The Merchant Bill of Rights seeks to level the playing field for small businesses

(BPT) – Consumers who make just a few purchases each day may not think much about the companies that process their credit card. But for a small or mid-sized business, processors who aren’t transparent about the costs they pass on can add up to an expensive headache. Heartland is celebrating 10 years of the Merchant Bill of Rights as an industry standard to promote fair card processing practices.

Its purpose: to enable merchants who don’t have the resources of large purchasing organizations to effectively manage their costs, determine which processor best meets their needs and realize significant savings.

1. The right to know the fee of every card transaction, who is charging it, and if there are surcharges and bill-backs.

Owners or operators of a small or mid-sized business deserve — and should expect — competitive pricing and the best value for payments processing including credit, debit and prepaid card processing.

Many processors and their middlemen hide arbitrary charges — often classified as “surcharges” — without disclosing them to merchants. These charges are pure profit to processors and their middlemen, making transactions that are already expensive even more costly.

2. The right to know the markup of major credit card fee increases and reductions.

Credit card companies typically adjust interchange rate categories and fees semi-annually in April and October. When rates go up, many processors seize the opportunity to inflate them even more and then deceptively blame the increase on the card brands.

3. The right to know all transaction middlemen, and have reasonable equipment costs.

The chain of events that begins when a merchant swipes a customer’s card is fairly straightforward. At minimum, it requires four essential entities to process the transaction: a bank, a credit card brand, a telephone or internet connection and a processor.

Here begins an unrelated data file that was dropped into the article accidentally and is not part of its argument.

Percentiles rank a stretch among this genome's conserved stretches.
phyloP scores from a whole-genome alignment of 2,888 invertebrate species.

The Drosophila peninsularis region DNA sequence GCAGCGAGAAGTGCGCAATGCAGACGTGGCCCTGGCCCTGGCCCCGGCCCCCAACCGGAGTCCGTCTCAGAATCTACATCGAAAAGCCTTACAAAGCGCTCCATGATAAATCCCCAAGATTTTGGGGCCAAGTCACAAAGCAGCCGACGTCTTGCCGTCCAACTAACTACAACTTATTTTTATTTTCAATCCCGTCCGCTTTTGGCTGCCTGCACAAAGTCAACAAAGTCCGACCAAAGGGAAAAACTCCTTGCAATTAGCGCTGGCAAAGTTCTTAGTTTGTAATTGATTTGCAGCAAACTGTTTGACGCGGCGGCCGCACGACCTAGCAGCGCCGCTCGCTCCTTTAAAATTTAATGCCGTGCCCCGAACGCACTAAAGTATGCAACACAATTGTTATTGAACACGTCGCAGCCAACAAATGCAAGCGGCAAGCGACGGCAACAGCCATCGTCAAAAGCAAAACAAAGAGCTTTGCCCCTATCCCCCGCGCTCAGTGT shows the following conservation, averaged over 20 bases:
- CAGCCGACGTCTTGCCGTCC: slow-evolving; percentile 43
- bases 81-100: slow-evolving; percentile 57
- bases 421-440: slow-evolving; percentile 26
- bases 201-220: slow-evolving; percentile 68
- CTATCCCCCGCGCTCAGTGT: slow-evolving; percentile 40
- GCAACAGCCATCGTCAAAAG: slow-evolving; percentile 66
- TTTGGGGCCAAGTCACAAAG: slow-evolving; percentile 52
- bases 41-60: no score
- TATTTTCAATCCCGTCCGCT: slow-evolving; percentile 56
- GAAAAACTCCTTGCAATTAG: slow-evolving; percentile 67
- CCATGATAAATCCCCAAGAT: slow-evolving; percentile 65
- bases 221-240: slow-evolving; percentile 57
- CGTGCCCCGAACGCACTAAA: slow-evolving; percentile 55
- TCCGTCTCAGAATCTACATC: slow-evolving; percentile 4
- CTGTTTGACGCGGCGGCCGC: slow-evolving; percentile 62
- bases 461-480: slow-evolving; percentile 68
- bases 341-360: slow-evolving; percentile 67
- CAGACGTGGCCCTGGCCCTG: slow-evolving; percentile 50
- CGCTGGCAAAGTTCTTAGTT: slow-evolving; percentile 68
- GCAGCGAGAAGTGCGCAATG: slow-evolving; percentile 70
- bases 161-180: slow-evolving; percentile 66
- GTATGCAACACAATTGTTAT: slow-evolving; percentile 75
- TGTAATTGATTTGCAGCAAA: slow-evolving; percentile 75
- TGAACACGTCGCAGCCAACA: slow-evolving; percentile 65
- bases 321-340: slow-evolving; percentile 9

When big companies buy equipment, they often solicit proposals from multiple equipment manufacturers to drive the best deal. Owners of a small or mid-sized business may not have the time or resources to shop around for a payment device, and oftentimes turn to their processor for guidance. However, they may not be getting the deal they’ve bargained for — and most likely don’t know it.

4. The right to real-time, dedicated, live service 24/7/365.

Service and support are critical factors in implementing and maintaining a card acceptance program. Unlike national merchants, small local businesses may lack the resources needed to ensure proper training, ongoing support and the best available rates.

With most Americans relying on credit and debit cards for their purchases, one minor problem that prevents or delays the processing of transactions at the point of sale can have devastating effects. Combine the ripple effect of customer dissatisfaction with lost revenue, and it’s easy to see why live customer support 24 hours a day, 7 days a week, 365 days a year is mission critical for all merchants.

5. The right to encrypted card numbers, secure transactions and real-time fraud and transaction monitoring.

Credit and debit card fraud costs American businesses billions of dollars every year. Thieves work overtime to find ways to steal from merchants. Often disgruntled or dishonest employees — even some customers — are masters at making money the illegal way, and not getting caught.

For more information, to share stories about dishonest business practices or scams, or to ask a question, visit